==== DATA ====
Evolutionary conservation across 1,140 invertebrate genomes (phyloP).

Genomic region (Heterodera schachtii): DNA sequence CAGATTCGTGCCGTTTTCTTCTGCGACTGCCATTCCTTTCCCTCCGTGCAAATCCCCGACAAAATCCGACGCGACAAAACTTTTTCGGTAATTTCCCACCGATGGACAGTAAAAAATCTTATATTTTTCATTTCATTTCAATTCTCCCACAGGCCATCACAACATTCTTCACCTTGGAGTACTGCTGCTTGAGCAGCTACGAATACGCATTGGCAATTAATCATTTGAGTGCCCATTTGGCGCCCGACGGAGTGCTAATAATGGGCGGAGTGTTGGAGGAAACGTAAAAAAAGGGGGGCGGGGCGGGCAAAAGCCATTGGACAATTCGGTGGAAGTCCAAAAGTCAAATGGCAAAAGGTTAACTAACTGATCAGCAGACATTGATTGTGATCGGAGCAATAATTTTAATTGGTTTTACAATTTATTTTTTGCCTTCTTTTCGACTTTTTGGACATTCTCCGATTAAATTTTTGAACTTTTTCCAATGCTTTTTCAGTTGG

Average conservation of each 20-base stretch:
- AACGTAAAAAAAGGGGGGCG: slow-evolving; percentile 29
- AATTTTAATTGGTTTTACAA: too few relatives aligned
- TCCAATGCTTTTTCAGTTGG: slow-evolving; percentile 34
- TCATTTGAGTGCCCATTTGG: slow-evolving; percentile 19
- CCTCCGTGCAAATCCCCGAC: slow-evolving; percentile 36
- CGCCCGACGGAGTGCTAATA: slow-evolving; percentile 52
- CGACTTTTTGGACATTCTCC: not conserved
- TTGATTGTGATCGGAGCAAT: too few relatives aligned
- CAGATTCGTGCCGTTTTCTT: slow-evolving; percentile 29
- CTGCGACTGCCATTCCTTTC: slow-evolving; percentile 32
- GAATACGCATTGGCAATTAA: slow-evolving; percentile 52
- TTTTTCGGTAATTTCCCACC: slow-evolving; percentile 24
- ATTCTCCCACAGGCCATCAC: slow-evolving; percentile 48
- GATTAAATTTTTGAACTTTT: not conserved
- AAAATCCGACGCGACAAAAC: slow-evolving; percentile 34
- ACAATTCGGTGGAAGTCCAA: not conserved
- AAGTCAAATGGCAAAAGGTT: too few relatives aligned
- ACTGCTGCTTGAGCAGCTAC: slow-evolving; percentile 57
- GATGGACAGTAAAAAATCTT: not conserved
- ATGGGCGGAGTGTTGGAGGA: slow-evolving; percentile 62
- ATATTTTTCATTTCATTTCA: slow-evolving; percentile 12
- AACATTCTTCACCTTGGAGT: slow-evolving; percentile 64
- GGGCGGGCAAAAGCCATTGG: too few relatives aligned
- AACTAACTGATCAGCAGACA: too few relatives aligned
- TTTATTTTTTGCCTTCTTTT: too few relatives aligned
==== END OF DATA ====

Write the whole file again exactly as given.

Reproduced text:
Evolutionary conservation across 1,140 invertebrate genomes (phyloP).

Genomic region (Heterodera schachtii): DNA sequence CAGATTCGTGCCGTTTTCTTCTGCGACTGCCATTCCTTTCCCTCCGTGCAAATCCCCGACAAAATCCGACGCGACAAAACTTTTTCGGTAATTTCCCACCGATGGACAGTAAAAAATCTTATATTTTTCATTTCATTTCAATTCTCCCACAGGCCATCACAACATTCTTCACCTTGGAGTACTGCTGCTTGAGCAGCTACGAATACGCATTGGCAATTAATCATTTGAGTGCCCATTTGGCGCCCGACGGAGTGCTAATAATGGGCGGAGTGTTGGAGGAAACGTAAAAAAAGGGGGGCGGGGCGGGCAAAAGCCATTGGACAATTCGGTGGAAGTCCAAAAGTCAAATGGCAAAAGGTTAACTAACTGATCAGCAGACATTGATTGTGATCGGAGCAATAATTTTAATTGGTTTTACAATTTATTTTTTGCCTTCTTTTCGACTTTTTGGACATTCTCCGATTAAATTTTTGAACTTTTTCCAATGCTTTTTCAGTTGG

Average conservation of each 20-base stretch:
- AACGTAAAAAAAGGGGGGCG: slow-evolving; percentile 29
- AATTTTAATTGGTTTTACAA: too few relatives aligned
- TCCAATGCTTTTTCAGTTGG: slow-evolving; percentile 34
- TCATTTGAGTGCCCATTTGG: slow-evolving; percentile 19
- CCTCCGTGCAAATCCCCGAC: slow-evolving; percentile 36
- CGCCCGACGGAGTGCTAATA: slow-evolving; percentile 52
- CGACTTTTTGGACATTCTCC: not conserved
- TTGATTGTGATCGGAGCAAT: too few relatives aligned
- CAGATTCGTGCCGTTTTCTT: slow-evolving; percentile 29
- CTGCGACTGCCATTCCTTTC: slow-evolving; percentile 32
- GAATACGCATTGGCAATTAA: slow-evolving; percentile 52
- TTTTTCGGTAATTTCCCACC: slow-evolving; percentile 24
- ATTCTCCCACAGGCCATCAC: slow-evolving; percentile 48
- GATTAAATTTTTGAACTTTT: not conserved
- AAAATCCGACGCGACAAAAC: slow-evolving; percentile 34
- ACAATTCGGTGGAAGTCCAA: not conserved
- AAGTCAAATGGCAAAAGGTT: too few relatives aligned
- ACTGCTGCTTGAGCAGCTAC: slow-evolving; percentile 57
- GATGGACAGTAAAAAATCTT: not conserved
- ATGGGCGGAGTGTTGGAGGA: slow-evolving; percentile 62
- ATATTTTTCATTTCATTTCA: slow-evolving; percentile 12
- AACATTCTTCACCTTGGAGT: slow-evolving; percentile 64
- GGGCGGGCAAAAGCCATTGG: too few relatives aligned
- AACTAACTGATCAGCAGACA: too few relatives aligned
- TTTATTTTTTGCCTTCTTTT: too few relatives aligned